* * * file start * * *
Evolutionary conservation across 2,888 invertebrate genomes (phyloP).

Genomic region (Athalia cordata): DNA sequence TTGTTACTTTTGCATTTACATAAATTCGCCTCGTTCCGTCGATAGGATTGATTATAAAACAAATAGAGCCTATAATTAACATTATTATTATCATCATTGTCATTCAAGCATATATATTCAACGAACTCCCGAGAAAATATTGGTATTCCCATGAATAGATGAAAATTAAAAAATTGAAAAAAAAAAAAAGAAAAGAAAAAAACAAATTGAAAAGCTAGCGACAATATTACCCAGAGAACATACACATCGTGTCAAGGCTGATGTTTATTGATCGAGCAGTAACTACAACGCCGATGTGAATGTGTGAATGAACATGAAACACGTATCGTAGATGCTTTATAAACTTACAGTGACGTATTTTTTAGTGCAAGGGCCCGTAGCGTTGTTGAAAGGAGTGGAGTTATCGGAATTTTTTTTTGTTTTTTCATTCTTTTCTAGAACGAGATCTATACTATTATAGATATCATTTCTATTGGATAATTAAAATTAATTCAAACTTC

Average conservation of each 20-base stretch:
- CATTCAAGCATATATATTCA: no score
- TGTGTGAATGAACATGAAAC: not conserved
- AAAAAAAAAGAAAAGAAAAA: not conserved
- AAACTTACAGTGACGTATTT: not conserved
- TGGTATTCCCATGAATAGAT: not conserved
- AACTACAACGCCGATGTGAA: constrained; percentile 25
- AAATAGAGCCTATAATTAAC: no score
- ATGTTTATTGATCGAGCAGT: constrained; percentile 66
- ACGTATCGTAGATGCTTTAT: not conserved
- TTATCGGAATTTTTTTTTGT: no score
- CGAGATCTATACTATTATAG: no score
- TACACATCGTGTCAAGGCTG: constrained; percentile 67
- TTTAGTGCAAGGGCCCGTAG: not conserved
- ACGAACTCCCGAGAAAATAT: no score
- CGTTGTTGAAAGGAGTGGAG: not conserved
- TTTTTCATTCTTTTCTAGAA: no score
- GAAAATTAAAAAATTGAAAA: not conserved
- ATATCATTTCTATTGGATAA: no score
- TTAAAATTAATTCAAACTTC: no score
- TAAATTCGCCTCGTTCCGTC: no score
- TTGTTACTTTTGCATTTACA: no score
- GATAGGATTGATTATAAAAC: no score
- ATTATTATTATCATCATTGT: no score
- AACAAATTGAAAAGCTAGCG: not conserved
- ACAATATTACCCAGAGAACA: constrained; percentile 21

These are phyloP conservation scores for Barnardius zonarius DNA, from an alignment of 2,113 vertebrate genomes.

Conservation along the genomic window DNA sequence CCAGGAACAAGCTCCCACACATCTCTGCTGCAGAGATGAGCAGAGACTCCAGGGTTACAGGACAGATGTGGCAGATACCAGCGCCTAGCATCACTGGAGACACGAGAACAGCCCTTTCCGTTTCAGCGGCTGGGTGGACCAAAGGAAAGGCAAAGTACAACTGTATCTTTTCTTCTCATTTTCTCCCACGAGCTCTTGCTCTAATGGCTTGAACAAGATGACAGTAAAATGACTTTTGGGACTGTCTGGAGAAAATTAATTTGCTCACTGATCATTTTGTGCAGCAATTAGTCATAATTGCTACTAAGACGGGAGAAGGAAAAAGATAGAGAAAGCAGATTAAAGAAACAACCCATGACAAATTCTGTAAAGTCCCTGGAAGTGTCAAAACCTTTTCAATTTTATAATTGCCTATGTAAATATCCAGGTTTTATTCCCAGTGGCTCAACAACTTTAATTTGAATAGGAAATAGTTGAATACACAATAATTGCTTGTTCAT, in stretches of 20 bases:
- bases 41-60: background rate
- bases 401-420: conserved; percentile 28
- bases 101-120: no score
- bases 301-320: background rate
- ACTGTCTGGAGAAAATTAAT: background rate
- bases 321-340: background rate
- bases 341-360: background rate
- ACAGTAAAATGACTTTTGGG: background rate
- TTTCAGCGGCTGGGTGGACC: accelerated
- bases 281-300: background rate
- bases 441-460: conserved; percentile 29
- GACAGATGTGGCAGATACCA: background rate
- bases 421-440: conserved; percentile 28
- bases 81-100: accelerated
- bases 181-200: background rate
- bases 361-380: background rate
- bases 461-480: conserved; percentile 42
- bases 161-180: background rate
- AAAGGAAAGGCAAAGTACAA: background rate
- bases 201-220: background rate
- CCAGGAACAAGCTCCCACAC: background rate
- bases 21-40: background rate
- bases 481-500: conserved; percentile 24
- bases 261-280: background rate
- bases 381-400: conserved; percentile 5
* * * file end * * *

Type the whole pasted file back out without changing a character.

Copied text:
Evolutionary conservation across 2,888 invertebrate genomes (phyloP).

Genomic region (Athalia cordata): DNA sequence TTGTTACTTTTGCATTTACATAAATTCGCCTCGTTCCGTCGATAGGATTGATTATAAAACAAATAGAGCCTATAATTAACATTATTATTATCATCATTGTCATTCAAGCATATATATTCAACGAACTCCCGAGAAAATATTGGTATTCCCATGAATAGATGAAAATTAAAAAATTGAAAAAAAAAAAAAGAAAAGAAAAAAACAAATTGAAAAGCTAGCGACAATATTACCCAGAGAACATACACATCGTGTCAAGGCTGATGTTTATTGATCGAGCAGTAACTACAACGCCGATGTGAATGTGTGAATGAACATGAAACACGTATCGTAGATGCTTTATAAACTTACAGTGACGTATTTTTTAGTGCAAGGGCCCGTAGCGTTGTTGAAAGGAGTGGAGTTATCGGAATTTTTTTTTGTTTTTTCATTCTTTTCTAGAACGAGATCTATACTATTATAGATATCATTTCTATTGGATAATTAAAATTAATTCAAACTTC

Average conservation of each 20-base stretch:
- CATTCAAGCATATATATTCA: no score
- TGTGTGAATGAACATGAAAC: not conserved
- AAAAAAAAAGAAAAGAAAAA: not conserved
- AAACTTACAGTGACGTATTT: not conserved
- TGGTATTCCCATGAATAGAT: not conserved
- AACTACAACGCCGATGTGAA: constrained; percentile 25
- AAATAGAGCCTATAATTAAC: no score
- ATGTTTATTGATCGAGCAGT: constrained; percentile 66
- ACGTATCGTAGATGCTTTAT: not conserved
- TTATCGGAATTTTTTTTTGT: no score
- CGAGATCTATACTATTATAG: no score
- TACACATCGTGTCAAGGCTG: constrained; percentile 67
- TTTAGTGCAAGGGCCCGTAG: not conserved
- ACGAACTCCCGAGAAAATAT: no score
- CGTTGTTGAAAGGAGTGGAG: not conserved
- TTTTTCATTCTTTTCTAGAA: no score
- GAAAATTAAAAAATTGAAAA: not conserved
- ATATCATTTCTATTGGATAA: no score
- TTAAAATTAATTCAAACTTC: no score
- TAAATTCGCCTCGTTCCGTC: no score
- TTGTTACTTTTGCATTTACA: no score
- GATAGGATTGATTATAAAAC: no score
- ATTATTATTATCATCATTGT: no score
- AACAAATTGAAAAGCTAGCG: not conserved
- ACAATATTACCCAGAGAACA: constrained; percentile 21

These are phyloP conservation scores for Barnardius zonarius DNA, from an alignment of 2,113 vertebrate genomes.

Conservation along the genomic window DNA sequence CCAGGAACAAGCTCCCACACATCTCTGCTGCAGAGATGAGCAGAGACTCCAGGGTTACAGGACAGATGTGGCAGATACCAGCGCCTAGCATCACTGGAGACACGAGAACAGCCCTTTCCGTTTCAGCGGCTGGGTGGACCAAAGGAAAGGCAAAGTACAACTGTATCTTTTCTTCTCATTTTCTCCCACGAGCTCTTGCTCTAATGGCTTGAACAAGATGACAGTAAAATGACTTTTGGGACTGTCTGGAGAAAATTAATTTGCTCACTGATCATTTTGTGCAGCAATTAGTCATAATTGCTACTAAGACGGGAGAAGGAAAAAGATAGAGAAAGCAGATTAAAGAAACAACCCATGACAAATTCTGTAAAGTCCCTGGAAGTGTCAAAACCTTTTCAATTTTATAATTGCCTATGTAAATATCCAGGTTTTATTCCCAGTGGCTCAACAACTTTAATTTGAATAGGAAATAGTTGAATACACAATAATTGCTTGTTCAT, in stretches of 20 bases:
- bases 41-60: background rate
- bases 401-420: conserved; percentile 28
- bases 101-120: no score
- bases 301-320: background rate
- ACTGTCTGGAGAAAATTAAT: background rate
- bases 321-340: background rate
- bases 341-360: background rate
- ACAGTAAAATGACTTTTGGG: background rate
- TTTCAGCGGCTGGGTGGACC: accelerated
- bases 281-300: background rate
- bases 441-460: conserved; percentile 29
- GACAGATGTGGCAGATACCA: background rate
- bases 421-440: conserved; percentile 28
- bases 81-100: accelerated
- bases 181-200: background rate
- bases 361-380: background rate
- bases 461-480: conserved; percentile 42
- bases 161-180: background rate
- AAAGGAAAGGCAAAGTACAA: background rate
- bases 201-220: background rate
- CCAGGAACAAGCTCCCACAC: background rate
- bases 21-40: background rate
- bases 481-500: conserved; percentile 24
- bases 261-280: background rate
- bases 381-400: conserved; percentile 5